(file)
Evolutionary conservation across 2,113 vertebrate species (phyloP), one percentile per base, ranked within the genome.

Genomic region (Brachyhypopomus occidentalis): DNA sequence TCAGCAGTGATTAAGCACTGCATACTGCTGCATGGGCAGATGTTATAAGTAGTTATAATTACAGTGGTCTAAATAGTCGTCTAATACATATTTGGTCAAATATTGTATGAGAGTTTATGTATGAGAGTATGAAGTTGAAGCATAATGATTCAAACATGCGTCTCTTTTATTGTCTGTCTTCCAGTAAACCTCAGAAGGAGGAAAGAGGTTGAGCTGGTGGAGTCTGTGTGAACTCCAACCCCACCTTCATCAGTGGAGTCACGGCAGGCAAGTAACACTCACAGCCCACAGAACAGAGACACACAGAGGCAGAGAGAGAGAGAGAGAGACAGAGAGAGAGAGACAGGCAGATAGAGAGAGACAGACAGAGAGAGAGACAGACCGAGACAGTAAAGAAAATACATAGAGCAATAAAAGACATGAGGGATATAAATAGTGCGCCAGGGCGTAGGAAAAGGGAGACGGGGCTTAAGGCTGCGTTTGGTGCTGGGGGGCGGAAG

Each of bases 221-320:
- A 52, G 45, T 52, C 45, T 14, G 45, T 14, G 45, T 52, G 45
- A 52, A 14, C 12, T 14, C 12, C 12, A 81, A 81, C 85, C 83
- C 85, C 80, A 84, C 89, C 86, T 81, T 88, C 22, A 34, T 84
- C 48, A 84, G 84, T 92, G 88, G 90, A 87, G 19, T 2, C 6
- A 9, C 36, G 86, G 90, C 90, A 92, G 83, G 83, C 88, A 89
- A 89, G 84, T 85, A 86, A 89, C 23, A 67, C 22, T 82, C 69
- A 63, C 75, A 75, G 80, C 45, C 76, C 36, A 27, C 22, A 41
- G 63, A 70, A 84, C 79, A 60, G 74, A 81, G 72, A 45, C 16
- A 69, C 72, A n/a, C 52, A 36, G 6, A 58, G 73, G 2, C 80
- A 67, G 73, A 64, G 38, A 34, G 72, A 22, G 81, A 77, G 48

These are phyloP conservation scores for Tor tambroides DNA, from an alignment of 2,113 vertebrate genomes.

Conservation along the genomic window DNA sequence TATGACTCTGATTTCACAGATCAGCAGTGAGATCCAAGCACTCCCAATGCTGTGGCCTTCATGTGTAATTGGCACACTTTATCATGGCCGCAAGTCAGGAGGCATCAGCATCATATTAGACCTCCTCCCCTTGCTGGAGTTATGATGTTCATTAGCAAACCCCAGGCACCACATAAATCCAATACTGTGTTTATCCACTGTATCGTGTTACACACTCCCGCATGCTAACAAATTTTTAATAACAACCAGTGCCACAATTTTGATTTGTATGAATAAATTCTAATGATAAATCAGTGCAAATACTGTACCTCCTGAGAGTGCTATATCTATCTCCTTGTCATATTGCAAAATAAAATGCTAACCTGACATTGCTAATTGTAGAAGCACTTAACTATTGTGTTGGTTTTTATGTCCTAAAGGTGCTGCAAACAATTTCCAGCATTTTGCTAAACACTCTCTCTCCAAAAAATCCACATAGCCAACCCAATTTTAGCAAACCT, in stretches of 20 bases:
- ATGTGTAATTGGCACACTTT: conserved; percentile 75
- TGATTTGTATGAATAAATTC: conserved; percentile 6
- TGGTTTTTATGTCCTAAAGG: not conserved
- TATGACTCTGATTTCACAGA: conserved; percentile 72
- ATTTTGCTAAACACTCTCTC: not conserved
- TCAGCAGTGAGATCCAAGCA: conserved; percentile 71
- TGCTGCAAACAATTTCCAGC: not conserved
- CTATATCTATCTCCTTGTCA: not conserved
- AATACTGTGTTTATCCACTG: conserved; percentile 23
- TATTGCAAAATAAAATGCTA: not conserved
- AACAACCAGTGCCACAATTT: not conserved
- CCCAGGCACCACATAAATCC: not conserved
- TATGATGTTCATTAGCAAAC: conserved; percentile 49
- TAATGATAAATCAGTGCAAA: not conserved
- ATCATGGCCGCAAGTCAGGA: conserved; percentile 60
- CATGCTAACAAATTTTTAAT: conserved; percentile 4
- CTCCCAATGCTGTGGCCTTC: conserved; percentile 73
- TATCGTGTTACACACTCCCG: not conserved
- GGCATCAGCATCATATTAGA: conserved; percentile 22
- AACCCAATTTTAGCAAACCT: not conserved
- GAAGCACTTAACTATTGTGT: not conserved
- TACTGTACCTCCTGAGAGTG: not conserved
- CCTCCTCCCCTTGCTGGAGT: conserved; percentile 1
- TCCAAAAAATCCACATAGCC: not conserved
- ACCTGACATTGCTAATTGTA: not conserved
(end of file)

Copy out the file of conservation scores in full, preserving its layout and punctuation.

Evolutionary conservation across 2,113 vertebrate species (phyloP), one percentile per base, ranked within the genome.

Genomic region (Brachyhypopomus occidentalis): DNA sequence TCAGCAGTGATTAAGCACTGCATACTGCTGCATGGGCAGATGTTATAAGTAGTTATAATTACAGTGGTCTAAATAGTCGTCTAATACATATTTGGTCAAATATTGTATGAGAGTTTATGTATGAGAGTATGAAGTTGAAGCATAATGATTCAAACATGCGTCTCTTTTATTGTCTGTCTTCCAGTAAACCTCAGAAGGAGGAAAGAGGTTGAGCTGGTGGAGTCTGTGTGAACTCCAACCCCACCTTCATCAGTGGAGTCACGGCAGGCAAGTAACACTCACAGCCCACAGAACAGAGACACACAGAGGCAGAGAGAGAGAGAGAGAGACAGAGAGAGAGAGACAGGCAGATAGAGAGAGACAGACAGAGAGAGAGACAGACCGAGACAGTAAAGAAAATACATAGAGCAATAAAAGACATGAGGGATATAAATAGTGCGCCAGGGCGTAGGAAAAGGGAGACGGGGCTTAAGGCTGCGTTTGGTGCTGGGGGGCGGAAG

Each of bases 221-320:
- A 52, G 45, T 52, C 45, T 14, G 45, T 14, G 45, T 52, G 45
- A 52, A 14, C 12, T 14, C 12, C 12, A 81, A 81, C 85, C 83
- C 85, C 80, A 84, C 89, C 86, T 81, T 88, C 22, A 34, T 84
- C 48, A 84, G 84, T 92, G 88, G 90, A 87, G 19, T 2, C 6
- A 9, C 36, G 86, G 90, C 90, A 92, G 83, G 83, C 88, A 89
- A 89, G 84, T 85, A 86, A 89, C 23, A 67, C 22, T 82, C 69
- A 63, C 75, A 75, G 80, C 45, C 76, C 36, A 27, C 22, A 41
- G 63, A 70, A 84, C 79, A 60, G 74, A 81, G 72, A 45, C 16
- A 69, C 72, A n/a, C 52, A 36, G 6, A 58, G 73, G 2, C 80
- A 67, G 73, A 64, G 38, A 34, G 72, A 22, G 81, A 77, G 48

These are phyloP conservation scores for Tor tambroides DNA, from an alignment of 2,113 vertebrate genomes.

Conservation along the genomic window DNA sequence TATGACTCTGATTTCACAGATCAGCAGTGAGATCCAAGCACTCCCAATGCTGTGGCCTTCATGTGTAATTGGCACACTTTATCATGGCCGCAAGTCAGGAGGCATCAGCATCATATTAGACCTCCTCCCCTTGCTGGAGTTATGATGTTCATTAGCAAACCCCAGGCACCACATAAATCCAATACTGTGTTTATCCACTGTATCGTGTTACACACTCCCGCATGCTAACAAATTTTTAATAACAACCAGTGCCACAATTTTGATTTGTATGAATAAATTCTAATGATAAATCAGTGCAAATACTGTACCTCCTGAGAGTGCTATATCTATCTCCTTGTCATATTGCAAAATAAAATGCTAACCTGACATTGCTAATTGTAGAAGCACTTAACTATTGTGTTGGTTTTTATGTCCTAAAGGTGCTGCAAACAATTTCCAGCATTTTGCTAAACACTCTCTCTCCAAAAAATCCACATAGCCAACCCAATTTTAGCAAACCT, in stretches of 20 bases:
- ATGTGTAATTGGCACACTTT: conserved; percentile 75
- TGATTTGTATGAATAAATTC: conserved; percentile 6
- TGGTTTTTATGTCCTAAAGG: not conserved
- TATGACTCTGATTTCACAGA: conserved; percentile 72
- ATTTTGCTAAACACTCTCTC: not conserved
- TCAGCAGTGAGATCCAAGCA: conserved; percentile 71
- TGCTGCAAACAATTTCCAGC: not conserved
- CTATATCTATCTCCTTGTCA: not conserved
- AATACTGTGTTTATCCACTG: conserved; percentile 23
- TATTGCAAAATAAAATGCTA: not conserved
- AACAACCAGTGCCACAATTT: not conserved
- CCCAGGCACCACATAAATCC: not conserved
- TATGATGTTCATTAGCAAAC: conserved; percentile 49
- TAATGATAAATCAGTGCAAA: not conserved
- ATCATGGCCGCAAGTCAGGA: conserved; percentile 60
- CATGCTAACAAATTTTTAAT: conserved; percentile 4
- CTCCCAATGCTGTGGCCTTC: conserved; percentile 73
- TATCGTGTTACACACTCCCG: not conserved
- GGCATCAGCATCATATTAGA: conserved; percentile 22
- AACCCAATTTTAGCAAACCT: not conserved
- GAAGCACTTAACTATTGTGT: not conserved
- TACTGTACCTCCTGAGAGTG: not conserved
- CCTCCTCCCCTTGCTGGAGT: conserved; percentile 1
- TCCAAAAAATCCACATAGCC: not conserved
- ACCTGACATTGCTAATTGTA: not conserved